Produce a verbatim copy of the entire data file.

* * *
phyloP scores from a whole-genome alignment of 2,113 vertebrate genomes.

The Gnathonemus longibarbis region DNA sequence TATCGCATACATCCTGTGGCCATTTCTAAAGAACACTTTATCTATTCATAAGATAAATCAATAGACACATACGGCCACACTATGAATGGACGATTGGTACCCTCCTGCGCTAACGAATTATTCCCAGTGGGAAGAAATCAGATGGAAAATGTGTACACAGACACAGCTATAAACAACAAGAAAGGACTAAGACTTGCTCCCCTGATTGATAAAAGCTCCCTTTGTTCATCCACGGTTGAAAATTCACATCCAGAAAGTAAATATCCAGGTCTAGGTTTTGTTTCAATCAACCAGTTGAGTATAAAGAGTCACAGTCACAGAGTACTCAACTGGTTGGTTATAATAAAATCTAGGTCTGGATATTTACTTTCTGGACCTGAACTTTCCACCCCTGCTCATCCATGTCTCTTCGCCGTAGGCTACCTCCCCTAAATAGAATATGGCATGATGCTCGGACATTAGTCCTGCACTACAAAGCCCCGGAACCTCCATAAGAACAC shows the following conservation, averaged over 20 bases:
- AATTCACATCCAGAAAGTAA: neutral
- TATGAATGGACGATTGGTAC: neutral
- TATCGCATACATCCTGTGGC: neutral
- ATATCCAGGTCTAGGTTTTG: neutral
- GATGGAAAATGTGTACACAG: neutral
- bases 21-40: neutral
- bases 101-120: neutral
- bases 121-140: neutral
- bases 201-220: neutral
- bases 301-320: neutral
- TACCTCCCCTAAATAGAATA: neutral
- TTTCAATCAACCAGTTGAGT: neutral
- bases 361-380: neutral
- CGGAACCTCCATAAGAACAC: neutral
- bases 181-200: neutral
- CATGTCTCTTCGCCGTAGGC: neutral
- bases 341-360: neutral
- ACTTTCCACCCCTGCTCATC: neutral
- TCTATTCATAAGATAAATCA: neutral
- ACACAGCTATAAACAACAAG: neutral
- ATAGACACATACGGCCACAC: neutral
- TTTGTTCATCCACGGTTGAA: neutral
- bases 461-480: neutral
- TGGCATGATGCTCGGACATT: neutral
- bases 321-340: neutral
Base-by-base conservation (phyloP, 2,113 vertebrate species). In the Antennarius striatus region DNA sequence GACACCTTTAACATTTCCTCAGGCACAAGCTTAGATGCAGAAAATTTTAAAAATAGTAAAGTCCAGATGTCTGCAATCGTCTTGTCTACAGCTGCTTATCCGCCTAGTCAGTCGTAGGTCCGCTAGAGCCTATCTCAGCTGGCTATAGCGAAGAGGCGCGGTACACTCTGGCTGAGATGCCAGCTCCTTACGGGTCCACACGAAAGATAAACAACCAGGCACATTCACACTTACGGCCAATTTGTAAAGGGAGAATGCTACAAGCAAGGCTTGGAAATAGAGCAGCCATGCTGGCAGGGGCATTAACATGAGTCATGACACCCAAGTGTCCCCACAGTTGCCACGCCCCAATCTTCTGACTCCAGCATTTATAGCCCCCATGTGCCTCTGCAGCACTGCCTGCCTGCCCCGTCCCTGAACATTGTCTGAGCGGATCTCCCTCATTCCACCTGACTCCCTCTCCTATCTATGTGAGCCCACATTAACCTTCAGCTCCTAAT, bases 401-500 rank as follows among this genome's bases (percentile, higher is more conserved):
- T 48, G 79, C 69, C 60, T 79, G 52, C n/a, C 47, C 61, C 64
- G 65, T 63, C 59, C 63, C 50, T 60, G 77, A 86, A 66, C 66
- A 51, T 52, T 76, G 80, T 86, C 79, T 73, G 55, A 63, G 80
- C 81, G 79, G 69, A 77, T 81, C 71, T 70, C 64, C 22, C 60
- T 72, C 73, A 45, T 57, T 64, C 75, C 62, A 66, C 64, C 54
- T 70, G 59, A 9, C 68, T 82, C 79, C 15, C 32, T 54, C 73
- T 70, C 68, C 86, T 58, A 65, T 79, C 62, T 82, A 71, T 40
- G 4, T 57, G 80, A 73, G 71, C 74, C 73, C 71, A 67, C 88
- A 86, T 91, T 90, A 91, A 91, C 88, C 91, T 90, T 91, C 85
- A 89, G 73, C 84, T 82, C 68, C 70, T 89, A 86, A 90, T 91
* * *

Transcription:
phyloP scores from a whole-genome alignment of 2,113 vertebrate genomes.

The Gnathonemus longibarbis region DNA sequence TATCGCATACATCCTGTGGCCATTTCTAAAGAACACTTTATCTATTCATAAGATAAATCAATAGACACATACGGCCACACTATGAATGGACGATTGGTACCCTCCTGCGCTAACGAATTATTCCCAGTGGGAAGAAATCAGATGGAAAATGTGTACACAGACACAGCTATAAACAACAAGAAAGGACTAAGACTTGCTCCCCTGATTGATAAAAGCTCCCTTTGTTCATCCACGGTTGAAAATTCACATCCAGAAAGTAAATATCCAGGTCTAGGTTTTGTTTCAATCAACCAGTTGAGTATAAAGAGTCACAGTCACAGAGTACTCAACTGGTTGGTTATAATAAAATCTAGGTCTGGATATTTACTTTCTGGACCTGAACTTTCCACCCCTGCTCATCCATGTCTCTTCGCCGTAGGCTACCTCCCCTAAATAGAATATGGCATGATGCTCGGACATTAGTCCTGCACTACAAAGCCCCGGAACCTCCATAAGAACAC shows the following conservation, averaged over 20 bases:
- AATTCACATCCAGAAAGTAA: neutral
- TATGAATGGACGATTGGTAC: neutral
- TATCGCATACATCCTGTGGC: neutral
- ATATCCAGGTCTAGGTTTTG: neutral
- GATGGAAAATGTGTACACAG: neutral
- bases 21-40: neutral
- bases 101-120: neutral
- bases 121-140: neutral
- bases 201-220: neutral
- bases 301-320: neutral
- TACCTCCCCTAAATAGAATA: neutral
- TTTCAATCAACCAGTTGAGT: neutral
- bases 361-380: neutral
- CGGAACCTCCATAAGAACAC: neutral
- bases 181-200: neutral
- CATGTCTCTTCGCCGTAGGC: neutral
- bases 341-360: neutral
- ACTTTCCACCCCTGCTCATC: neutral
- TCTATTCATAAGATAAATCA: neutral
- ACACAGCTATAAACAACAAG: neutral
- ATAGACACATACGGCCACAC: neutral
- TTTGTTCATCCACGGTTGAA: neutral
- bases 461-480: neutral
- TGGCATGATGCTCGGACATT: neutral
- bases 321-340: neutral
Base-by-base conservation (phyloP, 2,113 vertebrate species). In the Antennarius striatus region DNA sequence GACACCTTTAACATTTCCTCAGGCACAAGCTTAGATGCAGAAAATTTTAAAAATAGTAAAGTCCAGATGTCTGCAATCGTCTTGTCTACAGCTGCTTATCCGCCTAGTCAGTCGTAGGTCCGCTAGAGCCTATCTCAGCTGGCTATAGCGAAGAGGCGCGGTACACTCTGGCTGAGATGCCAGCTCCTTACGGGTCCACACGAAAGATAAACAACCAGGCACATTCACACTTACGGCCAATTTGTAAAGGGAGAATGCTACAAGCAAGGCTTGGAAATAGAGCAGCCATGCTGGCAGGGGCATTAACATGAGTCATGACACCCAAGTGTCCCCACAGTTGCCACGCCCCAATCTTCTGACTCCAGCATTTATAGCCCCCATGTGCCTCTGCAGCACTGCCTGCCTGCCCCGTCCCTGAACATTGTCTGAGCGGATCTCCCTCATTCCACCTGACTCCCTCTCCTATCTATGTGAGCCCACATTAACCTTCAGCTCCTAAT, bases 401-500 rank as follows among this genome's bases (percentile, higher is more conserved):
- T 48, G 79, C 69, C 60, T 79, G 52, C n/a, C 47, C 61, C 64
- G 65, T 63, C 59, C 63, C 50, T 60, G 77, A 86, A 66, C 66
- A 51, T 52, T 76, G 80, T 86, C 79, T 73, G 55, A 63, G 80
- C 81, G 79, G 69, A 77, T 81, C 71, T 70, C 64, C 22, C 60
- T 72, C 73, A 45, T 57, T 64, C 75, C 62, A 66, C 64, C 54
- T 70, G 59, A 9, C 68, T 82, C 79, C 15, C 32, T 54, C 73
- T 70, C 68, C 86, T 58, A 65, T 79, C 62, T 82, A 71, T 40
- G 4, T 57, G 80, A 73, G 71, C 74, C 73, C 71, A 67, C 88
- A 86, T 91, T 90, A 91, A 91, C 88, C 91, T 90, T 91, C 85
- A 89, G 73, C 84, T 82, C 68, C 70, T 89, A 86, A 90, T 91